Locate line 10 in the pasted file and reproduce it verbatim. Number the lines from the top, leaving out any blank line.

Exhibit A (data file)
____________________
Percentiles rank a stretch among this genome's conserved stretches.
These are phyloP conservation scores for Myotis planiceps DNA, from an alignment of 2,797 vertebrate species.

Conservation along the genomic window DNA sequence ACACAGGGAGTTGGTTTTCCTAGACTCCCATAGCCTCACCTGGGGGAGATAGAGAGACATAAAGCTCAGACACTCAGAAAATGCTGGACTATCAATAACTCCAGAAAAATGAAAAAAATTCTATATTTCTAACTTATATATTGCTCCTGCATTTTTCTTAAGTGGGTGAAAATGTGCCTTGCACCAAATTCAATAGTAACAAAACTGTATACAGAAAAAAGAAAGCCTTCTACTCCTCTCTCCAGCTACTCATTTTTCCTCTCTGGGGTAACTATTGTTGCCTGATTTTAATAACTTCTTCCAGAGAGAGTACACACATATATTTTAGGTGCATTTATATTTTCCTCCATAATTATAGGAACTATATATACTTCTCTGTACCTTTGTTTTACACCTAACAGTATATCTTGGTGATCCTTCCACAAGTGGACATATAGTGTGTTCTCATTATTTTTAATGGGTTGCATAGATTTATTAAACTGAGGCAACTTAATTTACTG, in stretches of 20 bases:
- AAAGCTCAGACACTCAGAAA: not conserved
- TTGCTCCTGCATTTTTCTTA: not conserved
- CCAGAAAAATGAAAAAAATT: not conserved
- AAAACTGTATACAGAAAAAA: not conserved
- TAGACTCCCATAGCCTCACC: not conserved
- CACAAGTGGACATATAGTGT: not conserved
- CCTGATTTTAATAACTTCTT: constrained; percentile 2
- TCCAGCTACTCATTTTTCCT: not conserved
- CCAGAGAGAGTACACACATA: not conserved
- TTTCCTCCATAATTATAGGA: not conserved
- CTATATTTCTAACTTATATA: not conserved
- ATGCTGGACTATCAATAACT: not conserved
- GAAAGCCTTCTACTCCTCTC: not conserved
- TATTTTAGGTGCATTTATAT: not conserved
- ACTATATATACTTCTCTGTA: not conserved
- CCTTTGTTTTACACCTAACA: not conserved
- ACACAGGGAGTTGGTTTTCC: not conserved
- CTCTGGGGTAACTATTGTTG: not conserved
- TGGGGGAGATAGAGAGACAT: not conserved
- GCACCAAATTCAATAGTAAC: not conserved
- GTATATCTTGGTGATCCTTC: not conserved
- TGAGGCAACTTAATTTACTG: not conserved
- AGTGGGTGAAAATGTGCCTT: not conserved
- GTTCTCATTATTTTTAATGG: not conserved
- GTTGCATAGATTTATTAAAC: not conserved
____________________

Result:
- CCTGATTTTAATAACTTCTT: constrained; percentile 2